$10,000 to fix Otaki surf club roof

Horowhenua Chronicle - - NEWS -

With a leaky club roof and money hard to come by, Otaki Surf Life­sav­ing Club were over the moon when they heard they had won $10,000 from a pool of $459,050 raised through BP’s Every Litre Counts (SLSNZ) month long cam­paign ear­lier this year.

The money, which saw a por­tion of every litre of fuel sold at BP sites na­tion­wide, will al­low Surf Life Sav­ing New Zealand and its 74 surf clubs (18,642 mem­ber) to fund life­guard and first aid train­ing, pur­chase equip­ment, and cover some of their run­ning costs.

The $10,000 di­rected to the Otaki Surf Life­sav­ing Club will be used to fix their gear club roof which reg­u­larly leaks and is where their IRBs are stored, mak­ing it a crit­i­cal and time­sen­si­tive task.

“It is an in­cred­i­bly gen­er­ous do­na­tion and will form the ba­sis of a fund to re­place the gear shed roof which is essen­tial main­te­nance,” Otaki Surf Life­sav­ing Club chair­man Graeme Lundie said.

“BP’s on­go­ing sup­port through cam­paigns such as Every Cent Counts is cen­tral to us be­ing able to keep our essen­tial gear run­ning and pro­tected so that we can pro­vide on­go­ing life­sav­ing ser­vices to the Otaki Beach.

“The roof is 31 years old and has been re­sealed com­pletely once over the years and been patched on four sep­a­rate oc­ca­sions, it is also ac­ces­si­ble from some ar­eas and we fre­quently have kids run­ning over it which causes more dam­age.

“It leaks in sev­eral places and the in­fra­struc­ture is start­ing to de­te­ri­o­rate. Also it is be­com­ing a se­cu­rity risk as there are places it could be lev­ered off the walls in some ar­eas.”

The Every Litre Counts cam­paign marked 50 years since BP be­gan its sup­port of Surf Life Sav­ing New Zealand in 1968, be­lieved to be New Zealand’s long­est un­bro­ken cor­po­rate part­ner­ship.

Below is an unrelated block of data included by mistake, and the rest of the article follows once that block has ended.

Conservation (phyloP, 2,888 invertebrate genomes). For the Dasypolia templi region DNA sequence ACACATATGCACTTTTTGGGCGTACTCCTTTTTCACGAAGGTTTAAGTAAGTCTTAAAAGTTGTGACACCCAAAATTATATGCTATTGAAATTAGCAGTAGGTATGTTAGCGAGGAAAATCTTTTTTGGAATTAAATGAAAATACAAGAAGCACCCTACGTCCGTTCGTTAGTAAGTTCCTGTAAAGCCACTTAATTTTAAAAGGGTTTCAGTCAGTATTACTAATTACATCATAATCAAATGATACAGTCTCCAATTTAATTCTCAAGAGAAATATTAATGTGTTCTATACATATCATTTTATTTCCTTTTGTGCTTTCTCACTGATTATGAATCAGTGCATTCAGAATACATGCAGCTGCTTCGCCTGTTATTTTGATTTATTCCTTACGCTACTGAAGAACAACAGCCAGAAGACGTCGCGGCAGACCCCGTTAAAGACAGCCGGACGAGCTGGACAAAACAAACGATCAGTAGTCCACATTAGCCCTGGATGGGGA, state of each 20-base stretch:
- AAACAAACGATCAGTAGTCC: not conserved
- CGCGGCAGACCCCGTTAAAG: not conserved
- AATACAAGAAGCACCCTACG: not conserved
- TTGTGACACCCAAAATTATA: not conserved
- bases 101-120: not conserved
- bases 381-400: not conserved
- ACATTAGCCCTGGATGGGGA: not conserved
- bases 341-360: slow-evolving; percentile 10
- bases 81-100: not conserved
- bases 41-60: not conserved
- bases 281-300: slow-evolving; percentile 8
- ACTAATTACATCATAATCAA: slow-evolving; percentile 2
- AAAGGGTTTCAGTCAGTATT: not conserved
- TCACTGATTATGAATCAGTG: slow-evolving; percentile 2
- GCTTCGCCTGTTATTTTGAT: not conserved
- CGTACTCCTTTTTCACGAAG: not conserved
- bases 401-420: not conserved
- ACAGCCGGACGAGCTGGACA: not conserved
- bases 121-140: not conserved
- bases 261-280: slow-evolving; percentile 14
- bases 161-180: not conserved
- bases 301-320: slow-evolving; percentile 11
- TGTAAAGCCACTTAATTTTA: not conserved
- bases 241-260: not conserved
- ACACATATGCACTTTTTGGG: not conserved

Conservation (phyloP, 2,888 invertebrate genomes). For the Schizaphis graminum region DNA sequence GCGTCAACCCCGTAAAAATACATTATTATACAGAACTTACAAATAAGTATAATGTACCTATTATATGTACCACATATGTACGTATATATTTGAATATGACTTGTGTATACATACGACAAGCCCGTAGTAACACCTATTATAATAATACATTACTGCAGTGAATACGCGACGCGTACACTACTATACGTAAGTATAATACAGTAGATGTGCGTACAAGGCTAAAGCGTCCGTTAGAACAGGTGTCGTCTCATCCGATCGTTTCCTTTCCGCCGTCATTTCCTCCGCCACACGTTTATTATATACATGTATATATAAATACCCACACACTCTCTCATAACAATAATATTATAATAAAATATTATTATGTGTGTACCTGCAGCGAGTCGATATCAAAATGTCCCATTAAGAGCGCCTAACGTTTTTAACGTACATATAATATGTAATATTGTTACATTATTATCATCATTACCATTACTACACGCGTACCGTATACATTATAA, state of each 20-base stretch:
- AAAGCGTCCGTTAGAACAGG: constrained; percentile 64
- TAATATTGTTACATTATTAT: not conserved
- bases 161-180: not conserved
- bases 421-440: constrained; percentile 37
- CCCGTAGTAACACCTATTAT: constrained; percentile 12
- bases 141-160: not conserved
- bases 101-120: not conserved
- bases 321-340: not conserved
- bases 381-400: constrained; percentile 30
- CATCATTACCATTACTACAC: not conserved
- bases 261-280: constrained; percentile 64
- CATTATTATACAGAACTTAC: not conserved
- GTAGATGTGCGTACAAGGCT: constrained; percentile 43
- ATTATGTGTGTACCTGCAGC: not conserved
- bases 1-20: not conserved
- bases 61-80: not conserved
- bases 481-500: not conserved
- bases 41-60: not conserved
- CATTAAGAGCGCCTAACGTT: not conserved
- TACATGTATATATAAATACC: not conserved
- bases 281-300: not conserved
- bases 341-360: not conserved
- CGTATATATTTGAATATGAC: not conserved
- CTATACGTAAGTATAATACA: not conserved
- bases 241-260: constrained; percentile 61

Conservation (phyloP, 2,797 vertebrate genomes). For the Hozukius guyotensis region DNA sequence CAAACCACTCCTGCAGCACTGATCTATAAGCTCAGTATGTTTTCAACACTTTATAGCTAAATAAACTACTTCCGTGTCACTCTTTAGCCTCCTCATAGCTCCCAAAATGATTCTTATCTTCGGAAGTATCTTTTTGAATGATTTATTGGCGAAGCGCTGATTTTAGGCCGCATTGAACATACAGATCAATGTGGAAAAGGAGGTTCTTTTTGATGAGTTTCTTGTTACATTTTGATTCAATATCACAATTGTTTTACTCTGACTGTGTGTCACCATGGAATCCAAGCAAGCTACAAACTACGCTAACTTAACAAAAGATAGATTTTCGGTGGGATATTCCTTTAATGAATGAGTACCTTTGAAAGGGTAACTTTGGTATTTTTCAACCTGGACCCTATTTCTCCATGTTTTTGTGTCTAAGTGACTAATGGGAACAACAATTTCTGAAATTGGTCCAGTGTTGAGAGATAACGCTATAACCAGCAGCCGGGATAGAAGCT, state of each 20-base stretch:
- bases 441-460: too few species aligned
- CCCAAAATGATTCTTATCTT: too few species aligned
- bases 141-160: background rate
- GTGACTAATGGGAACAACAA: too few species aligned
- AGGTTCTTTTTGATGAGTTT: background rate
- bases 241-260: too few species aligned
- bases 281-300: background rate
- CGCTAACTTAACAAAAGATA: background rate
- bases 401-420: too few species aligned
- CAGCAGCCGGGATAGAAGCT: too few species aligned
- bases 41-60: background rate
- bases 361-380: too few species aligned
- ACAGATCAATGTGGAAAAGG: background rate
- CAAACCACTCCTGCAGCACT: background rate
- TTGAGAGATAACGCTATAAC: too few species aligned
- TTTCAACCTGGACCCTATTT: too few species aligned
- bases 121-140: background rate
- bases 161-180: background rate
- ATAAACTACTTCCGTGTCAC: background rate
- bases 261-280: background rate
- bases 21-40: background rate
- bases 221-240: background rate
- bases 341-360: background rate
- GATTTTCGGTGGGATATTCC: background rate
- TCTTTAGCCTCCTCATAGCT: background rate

“We are so proud to part­ner with a char­ity which saves thou­sands of lives on New Zealand beaches each year,” BP New Zealand manag­ing di­rec­tor Debi Boffa said.

“Fifty years is a sig­nif­i­cant mile­stone and Every Litre Counts was our way to say thank you for hav­ing our backs.

“The re­sponse from the New Zealand pub­lic who took part in the cam­paign was in­cred­i­ble and we couldn’t have done it without them.”

In the last 50 years, more than 55,000 lives have been saved with 22,000 of those res­cues con­ducted us­ing a BP In­flat­able Res­cue Boat (IRB).

Last sum­mer alone, BP IRBs helped 5247 vol­un­teer life­guards con­duct 333 searches, 1058 res­cues and 2358 as­sists at beaches across New Zealand.

“Our as­so­ci­a­tion with BP started in the wake of the Wahine tragedy and since then has be­come in­valu­able to us,” Surf Life Sav­ing New Zealand chief ex­ec­u­tive Paul Dal­ton said.

“Our fund­ing sources are largely short term and de­ter­mined year-to-year, which puts us at a huge risk.

“We break even at best. We start each new year with no money and need to find $9 to $10 mil­lion just to run our or­gan­i­sa­tion and keep New Zealand beaches safe.

“If we can be­gin the sum­mer with money from a part­ner like BP, that makes such a dif­fer­ence. We may have our big­gest pro­file in sum­mer, but most of our work is hap­pen­ing now, dur­ing the win­ter months.

“We’re train­ing 1000 new life­guards each year, re­plac­ing and re­pair­ing equip­ment, fundrais­ing and plan­ning for the up­com­ing sum­mer months.

“The do­na­tion couldn’t have come at a bet­ter time.

“To the peo­ple of New Zealand who have taken part in the Every Litre Counts cam­paign I’d like to say a huge thanks.

“It might not seem a lot at the time, but every lit­tle amount col­lec­tively adds up to a huge amount.

“It’s cer­tainly go­ing to make our beaches safer in the com­ing years.”

Otaki Surf Life­sav­ing Club.

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